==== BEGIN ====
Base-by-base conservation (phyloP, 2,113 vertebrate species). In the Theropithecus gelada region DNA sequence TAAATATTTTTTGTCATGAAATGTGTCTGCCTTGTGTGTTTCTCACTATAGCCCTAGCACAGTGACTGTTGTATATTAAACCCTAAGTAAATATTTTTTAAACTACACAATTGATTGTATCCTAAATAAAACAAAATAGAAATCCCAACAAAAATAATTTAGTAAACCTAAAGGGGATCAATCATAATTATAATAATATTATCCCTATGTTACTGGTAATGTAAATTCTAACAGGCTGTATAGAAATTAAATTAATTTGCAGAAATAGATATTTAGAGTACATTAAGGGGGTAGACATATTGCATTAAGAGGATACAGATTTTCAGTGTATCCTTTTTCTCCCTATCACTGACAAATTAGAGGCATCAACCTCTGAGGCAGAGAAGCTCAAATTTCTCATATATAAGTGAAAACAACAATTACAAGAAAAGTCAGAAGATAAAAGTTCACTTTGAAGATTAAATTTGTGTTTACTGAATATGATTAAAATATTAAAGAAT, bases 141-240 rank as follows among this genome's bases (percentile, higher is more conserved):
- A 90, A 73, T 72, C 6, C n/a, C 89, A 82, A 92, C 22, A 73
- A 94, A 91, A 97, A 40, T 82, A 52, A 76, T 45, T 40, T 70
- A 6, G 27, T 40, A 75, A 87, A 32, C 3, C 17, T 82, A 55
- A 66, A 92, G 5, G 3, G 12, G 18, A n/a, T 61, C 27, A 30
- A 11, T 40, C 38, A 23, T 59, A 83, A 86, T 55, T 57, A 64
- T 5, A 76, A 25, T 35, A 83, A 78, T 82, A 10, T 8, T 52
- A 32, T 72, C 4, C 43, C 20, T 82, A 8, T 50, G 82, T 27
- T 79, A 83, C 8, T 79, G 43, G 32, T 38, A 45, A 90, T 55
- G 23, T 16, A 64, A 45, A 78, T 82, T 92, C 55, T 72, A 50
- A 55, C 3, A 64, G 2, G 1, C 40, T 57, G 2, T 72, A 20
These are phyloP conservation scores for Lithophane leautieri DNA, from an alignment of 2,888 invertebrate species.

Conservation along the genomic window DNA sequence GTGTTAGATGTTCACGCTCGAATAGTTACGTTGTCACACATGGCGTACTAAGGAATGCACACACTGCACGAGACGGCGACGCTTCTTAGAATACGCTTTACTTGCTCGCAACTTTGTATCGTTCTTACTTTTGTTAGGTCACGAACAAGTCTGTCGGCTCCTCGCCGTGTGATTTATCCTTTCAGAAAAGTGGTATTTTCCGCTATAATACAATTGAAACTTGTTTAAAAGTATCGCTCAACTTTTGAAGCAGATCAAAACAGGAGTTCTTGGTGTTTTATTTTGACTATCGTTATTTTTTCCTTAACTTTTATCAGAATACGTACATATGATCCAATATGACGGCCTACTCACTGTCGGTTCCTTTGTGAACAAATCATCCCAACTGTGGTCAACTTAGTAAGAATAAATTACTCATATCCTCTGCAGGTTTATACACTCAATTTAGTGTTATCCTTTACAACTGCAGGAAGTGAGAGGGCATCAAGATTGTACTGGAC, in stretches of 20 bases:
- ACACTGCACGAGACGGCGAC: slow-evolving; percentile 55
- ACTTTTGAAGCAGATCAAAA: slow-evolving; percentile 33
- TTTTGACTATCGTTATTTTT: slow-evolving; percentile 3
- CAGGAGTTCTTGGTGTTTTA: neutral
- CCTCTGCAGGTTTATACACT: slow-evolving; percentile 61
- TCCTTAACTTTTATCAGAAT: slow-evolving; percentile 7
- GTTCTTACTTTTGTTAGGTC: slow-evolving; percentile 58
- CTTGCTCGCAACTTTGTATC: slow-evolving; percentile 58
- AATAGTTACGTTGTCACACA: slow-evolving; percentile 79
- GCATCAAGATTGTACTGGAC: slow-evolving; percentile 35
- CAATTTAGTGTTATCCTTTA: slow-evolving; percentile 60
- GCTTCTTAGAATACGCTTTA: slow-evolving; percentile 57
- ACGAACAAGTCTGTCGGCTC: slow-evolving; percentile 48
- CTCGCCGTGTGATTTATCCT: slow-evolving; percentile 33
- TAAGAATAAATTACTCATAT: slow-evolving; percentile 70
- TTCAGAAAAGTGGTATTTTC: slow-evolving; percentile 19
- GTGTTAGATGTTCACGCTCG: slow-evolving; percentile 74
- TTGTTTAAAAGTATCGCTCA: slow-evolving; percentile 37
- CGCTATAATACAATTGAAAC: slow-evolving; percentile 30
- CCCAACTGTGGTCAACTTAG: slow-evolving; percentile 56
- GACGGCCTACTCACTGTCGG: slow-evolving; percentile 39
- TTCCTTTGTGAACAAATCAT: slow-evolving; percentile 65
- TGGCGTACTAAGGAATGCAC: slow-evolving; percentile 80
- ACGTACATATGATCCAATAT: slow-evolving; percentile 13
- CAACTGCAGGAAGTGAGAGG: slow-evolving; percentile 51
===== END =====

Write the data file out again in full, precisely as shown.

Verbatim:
Base-by-base conservation (phyloP, 2,113 vertebrate species). In the Theropithecus gelada region DNA sequence TAAATATTTTTTGTCATGAAATGTGTCTGCCTTGTGTGTTTCTCACTATAGCCCTAGCACAGTGACTGTTGTATATTAAACCCTAAGTAAATATTTTTTAAACTACACAATTGATTGTATCCTAAATAAAACAAAATAGAAATCCCAACAAAAATAATTTAGTAAACCTAAAGGGGATCAATCATAATTATAATAATATTATCCCTATGTTACTGGTAATGTAAATTCTAACAGGCTGTATAGAAATTAAATTAATTTGCAGAAATAGATATTTAGAGTACATTAAGGGGGTAGACATATTGCATTAAGAGGATACAGATTTTCAGTGTATCCTTTTTCTCCCTATCACTGACAAATTAGAGGCATCAACCTCTGAGGCAGAGAAGCTCAAATTTCTCATATATAAGTGAAAACAACAATTACAAGAAAAGTCAGAAGATAAAAGTTCACTTTGAAGATTAAATTTGTGTTTACTGAATATGATTAAAATATTAAAGAAT, bases 141-240 rank as follows among this genome's bases (percentile, higher is more conserved):
- A 90, A 73, T 72, C 6, C n/a, C 89, A 82, A 92, C 22, A 73
- A 94, A 91, A 97, A 40, T 82, A 52, A 76, T 45, T 40, T 70
- A 6, G 27, T 40, A 75, A 87, A 32, C 3, C 17, T 82, A 55
- A 66, A 92, G 5, G 3, G 12, G 18, A n/a, T 61, C 27, A 30
- A 11, T 40, C 38, A 23, T 59, A 83, A 86, T 55, T 57, A 64
- T 5, A 76, A 25, T 35, A 83, A 78, T 82, A 10, T 8, T 52
- A 32, T 72, C 4, C 43, C 20, T 82, A 8, T 50, G 82, T 27
- T 79, A 83, C 8, T 79, G 43, G 32, T 38, A 45, A 90, T 55
- G 23, T 16, A 64, A 45, A 78, T 82, T 92, C 55, T 72, A 50
- A 55, C 3, A 64, G 2, G 1, C 40, T 57, G 2, T 72, A 20
These are phyloP conservation scores for Lithophane leautieri DNA, from an alignment of 2,888 invertebrate species.

Conservation along the genomic window DNA sequence GTGTTAGATGTTCACGCTCGAATAGTTACGTTGTCACACATGGCGTACTAAGGAATGCACACACTGCACGAGACGGCGACGCTTCTTAGAATACGCTTTACTTGCTCGCAACTTTGTATCGTTCTTACTTTTGTTAGGTCACGAACAAGTCTGTCGGCTCCTCGCCGTGTGATTTATCCTTTCAGAAAAGTGGTATTTTCCGCTATAATACAATTGAAACTTGTTTAAAAGTATCGCTCAACTTTTGAAGCAGATCAAAACAGGAGTTCTTGGTGTTTTATTTTGACTATCGTTATTTTTTCCTTAACTTTTATCAGAATACGTACATATGATCCAATATGACGGCCTACTCACTGTCGGTTCCTTTGTGAACAAATCATCCCAACTGTGGTCAACTTAGTAAGAATAAATTACTCATATCCTCTGCAGGTTTATACACTCAATTTAGTGTTATCCTTTACAACTGCAGGAAGTGAGAGGGCATCAAGATTGTACTGGAC, in stretches of 20 bases:
- ACACTGCACGAGACGGCGAC: slow-evolving; percentile 55
- ACTTTTGAAGCAGATCAAAA: slow-evolving; percentile 33
- TTTTGACTATCGTTATTTTT: slow-evolving; percentile 3
- CAGGAGTTCTTGGTGTTTTA: neutral
- CCTCTGCAGGTTTATACACT: slow-evolving; percentile 61
- TCCTTAACTTTTATCAGAAT: slow-evolving; percentile 7
- GTTCTTACTTTTGTTAGGTC: slow-evolving; percentile 58
- CTTGCTCGCAACTTTGTATC: slow-evolving; percentile 58
- AATAGTTACGTTGTCACACA: slow-evolving; percentile 79
- GCATCAAGATTGTACTGGAC: slow-evolving; percentile 35
- CAATTTAGTGTTATCCTTTA: slow-evolving; percentile 60
- GCTTCTTAGAATACGCTTTA: slow-evolving; percentile 57
- ACGAACAAGTCTGTCGGCTC: slow-evolving; percentile 48
- CTCGCCGTGTGATTTATCCT: slow-evolving; percentile 33
- TAAGAATAAATTACTCATAT: slow-evolving; percentile 70
- TTCAGAAAAGTGGTATTTTC: slow-evolving; percentile 19
- GTGTTAGATGTTCACGCTCG: slow-evolving; percentile 74
- TTGTTTAAAAGTATCGCTCA: slow-evolving; percentile 37
- CGCTATAATACAATTGAAAC: slow-evolving; percentile 30
- CCCAACTGTGGTCAACTTAG: slow-evolving; percentile 56
- GACGGCCTACTCACTGTCGG: slow-evolving; percentile 39
- TTCCTTTGTGAACAAATCAT: slow-evolving; percentile 65
- TGGCGTACTAAGGAATGCAC: slow-evolving; percentile 80
- ACGTACATATGATCCAATAT: slow-evolving; percentile 13
- CAACTGCAGGAAGTGAGAGG: slow-evolving; percentile 51